Government contract factoring

Learn when this B2G cash flow solution can help — and when to avoid it.

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Government contracts are competitive — taking over a project for FEMA or the DOT often pays better than the projects a small business might find elsewhere. But you can wait up to three months after completing a job to finally get paid.

Government contract factoring is a solution that can help you meet payroll and keep your business’s lights on while you wait. But it can be more expensive than traditional business loans.

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What is government contract factoring?

Government contract factoring is a type of accounts receivable financing that allows businesses to get an advance on unpaid invoices from the federal or local government. It’s also called government contract receivables factoring.

Government contract factoring can be particularly helpful to small businesses that rely on invoices to stay afloat financially and can’t qualify for a term loan or line of credit. It can also help you continue to bid on contracts while you wait to get those funds.

How does government contract factoring work?

With government contract factoring, a business-to-government (B2G) business sells its unpaid invoices to a factoring company at a discount. The factoring company first advances you 80% to 90% of the invoices’ value. After the government satisfies its invoices, the factoring company pays the remaining 10% to 15% minus a fee.

Some factoring companies are willing to factor just one month of invoices — called spot factoring. Others require businesses to sign contracts for months or even years of factoring at a time. While spot factoring doesn’t require as much commitment, it tends to be more expensive.

Compare business loan providers that offer factoring options

Updated October 20th, 2019
Name Product Filter Values Min. Amount Max. Amount Requirements
$500
$50,000
Considers your business’s invoicing and banking history
Get an advance of up to $50,000 in just one day with this fully automated platform.
$10,000
$5,000,000
Your company must have been in business for at least 6 months and have an annual revenue of at least $100,000.
Get a large business loan to cover your financing needs, no matter what the purpose is. Startups welcome with 680+ credit score.
$100
$100,000
You must have an established business with regular monthly revenue.
Get flat rate, short-term financing based on the financial health of your business, not your credit score.

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What types of businesses should consider government contract factoring?

Any business that regularly relies on government contracts can benefit from government contract factoring:

  • IT specialists
  • Staffing services
  • Security agencies
  • Consultants
  • Manufacturers
  • Product distributors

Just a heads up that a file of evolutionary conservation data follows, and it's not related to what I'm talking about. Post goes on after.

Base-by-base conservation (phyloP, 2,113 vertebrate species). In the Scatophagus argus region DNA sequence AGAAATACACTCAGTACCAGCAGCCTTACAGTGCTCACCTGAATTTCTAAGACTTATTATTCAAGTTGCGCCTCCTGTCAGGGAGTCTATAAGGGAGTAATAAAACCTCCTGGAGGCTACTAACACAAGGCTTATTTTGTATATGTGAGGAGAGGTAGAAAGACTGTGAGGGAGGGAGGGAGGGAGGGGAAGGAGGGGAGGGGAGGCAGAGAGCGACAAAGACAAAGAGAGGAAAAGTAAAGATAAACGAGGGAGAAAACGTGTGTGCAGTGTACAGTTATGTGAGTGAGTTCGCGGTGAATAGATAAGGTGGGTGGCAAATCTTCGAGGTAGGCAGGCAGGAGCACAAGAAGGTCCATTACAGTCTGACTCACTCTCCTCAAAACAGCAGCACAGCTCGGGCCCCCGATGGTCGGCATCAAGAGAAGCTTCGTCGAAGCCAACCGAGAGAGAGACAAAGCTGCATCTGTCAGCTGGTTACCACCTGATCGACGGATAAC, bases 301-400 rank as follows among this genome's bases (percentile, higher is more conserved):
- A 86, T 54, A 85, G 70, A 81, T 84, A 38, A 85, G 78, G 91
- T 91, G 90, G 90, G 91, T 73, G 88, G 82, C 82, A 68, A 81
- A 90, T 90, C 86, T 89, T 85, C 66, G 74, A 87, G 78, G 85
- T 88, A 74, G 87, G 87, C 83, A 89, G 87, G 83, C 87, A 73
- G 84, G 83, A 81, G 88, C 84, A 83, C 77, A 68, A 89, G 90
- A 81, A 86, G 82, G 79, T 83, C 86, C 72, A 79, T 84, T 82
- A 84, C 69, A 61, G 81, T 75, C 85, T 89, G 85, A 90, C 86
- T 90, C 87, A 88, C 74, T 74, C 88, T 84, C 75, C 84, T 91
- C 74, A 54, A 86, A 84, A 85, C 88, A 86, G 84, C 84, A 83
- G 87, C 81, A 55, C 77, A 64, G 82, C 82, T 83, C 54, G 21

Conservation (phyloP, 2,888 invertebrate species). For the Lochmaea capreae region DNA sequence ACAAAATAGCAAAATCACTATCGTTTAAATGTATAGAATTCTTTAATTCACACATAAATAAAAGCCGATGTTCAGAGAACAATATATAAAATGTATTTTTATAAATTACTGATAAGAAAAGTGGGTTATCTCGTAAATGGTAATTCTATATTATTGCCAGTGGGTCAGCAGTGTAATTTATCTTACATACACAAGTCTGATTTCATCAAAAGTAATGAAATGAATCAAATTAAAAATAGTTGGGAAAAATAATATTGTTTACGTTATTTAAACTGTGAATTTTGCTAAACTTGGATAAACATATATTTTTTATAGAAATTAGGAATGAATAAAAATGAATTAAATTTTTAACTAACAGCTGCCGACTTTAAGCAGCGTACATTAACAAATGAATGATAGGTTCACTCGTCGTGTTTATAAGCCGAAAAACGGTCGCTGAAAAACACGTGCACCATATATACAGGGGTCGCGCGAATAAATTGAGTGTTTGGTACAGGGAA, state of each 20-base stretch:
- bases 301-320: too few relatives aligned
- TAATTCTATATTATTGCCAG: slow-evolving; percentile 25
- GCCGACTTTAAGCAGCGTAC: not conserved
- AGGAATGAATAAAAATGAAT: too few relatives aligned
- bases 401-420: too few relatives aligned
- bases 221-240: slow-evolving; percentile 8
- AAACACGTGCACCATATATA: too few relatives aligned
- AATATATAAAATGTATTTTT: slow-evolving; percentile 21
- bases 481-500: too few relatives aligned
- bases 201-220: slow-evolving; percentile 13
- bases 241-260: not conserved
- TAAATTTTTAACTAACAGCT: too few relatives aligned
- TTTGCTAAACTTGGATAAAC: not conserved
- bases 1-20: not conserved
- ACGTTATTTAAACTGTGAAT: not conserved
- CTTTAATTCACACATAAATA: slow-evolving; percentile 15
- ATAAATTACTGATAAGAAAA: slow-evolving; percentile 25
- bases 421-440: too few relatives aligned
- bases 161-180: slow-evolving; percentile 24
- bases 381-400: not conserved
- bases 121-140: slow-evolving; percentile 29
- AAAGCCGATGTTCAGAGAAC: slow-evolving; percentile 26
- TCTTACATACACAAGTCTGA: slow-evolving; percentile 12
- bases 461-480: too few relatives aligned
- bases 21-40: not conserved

• Medical services
  • Construction
  • Logistics and transportation

What does my business need to qualify?

A main draw of government contract factoring is that it’s often easier to qualify for than more traditional types of financing.

Your personal credit score and business experience usually don’t count. Instead, your business must meet requirements that include:

  • Invoices from a government contract.
  • Acceptance by a government agency for a completed project.
  • Invoices that aren’t collateral for another loan or part of a lien.

Some factoring companies impose minimums on the value of your projects. Typically, invoices must be due in 30 to 90 days to qualify.

How much does it cost?

The main cost of government contracting factoring is the factoring fee. This fee is usually a percentage of the invoices’ total value.

Most companies charge a factoring fee in one of two ways:

  • Tiered fee. Your factoring company charges a percentage of 1% to 2% a month. It may charge a slightly higher rate — around 2% to 3% — for the first 30 days and a lower rate every 10 days after.
  • Flat fee. Your factoring company charges a flat rate of 3% to 6% of the total value of your invoices. This fee stays the same, no matter how long the government takes to satisfy its invoices.

What are the payment terms?

Most factoring companies require your invoices to be due in 30 to 90 days. If your factoring company charges a flat fee, your invoices’ due dates don’t affect the cost. But with tiered fees, the sooner your invoices are due, the more you stand to save.

Say your business is owed $100,000 in invoices for government projects due in 90 days. Choosing between a flat 5% fee or a tiered fee of 3% for the first 30 days and 1.5% for every 10 days after, here’s what you’d face:

  • Total cost with the flat fee — $5,000
  • Total cost with the tiered fee — $12,000

If the same invoices were due in 30 days instead of 90 days, here’s how the two types of fees would compare:

  • Total cost with flat fee — $5,000
  • Total cost with tiered fee — $3,000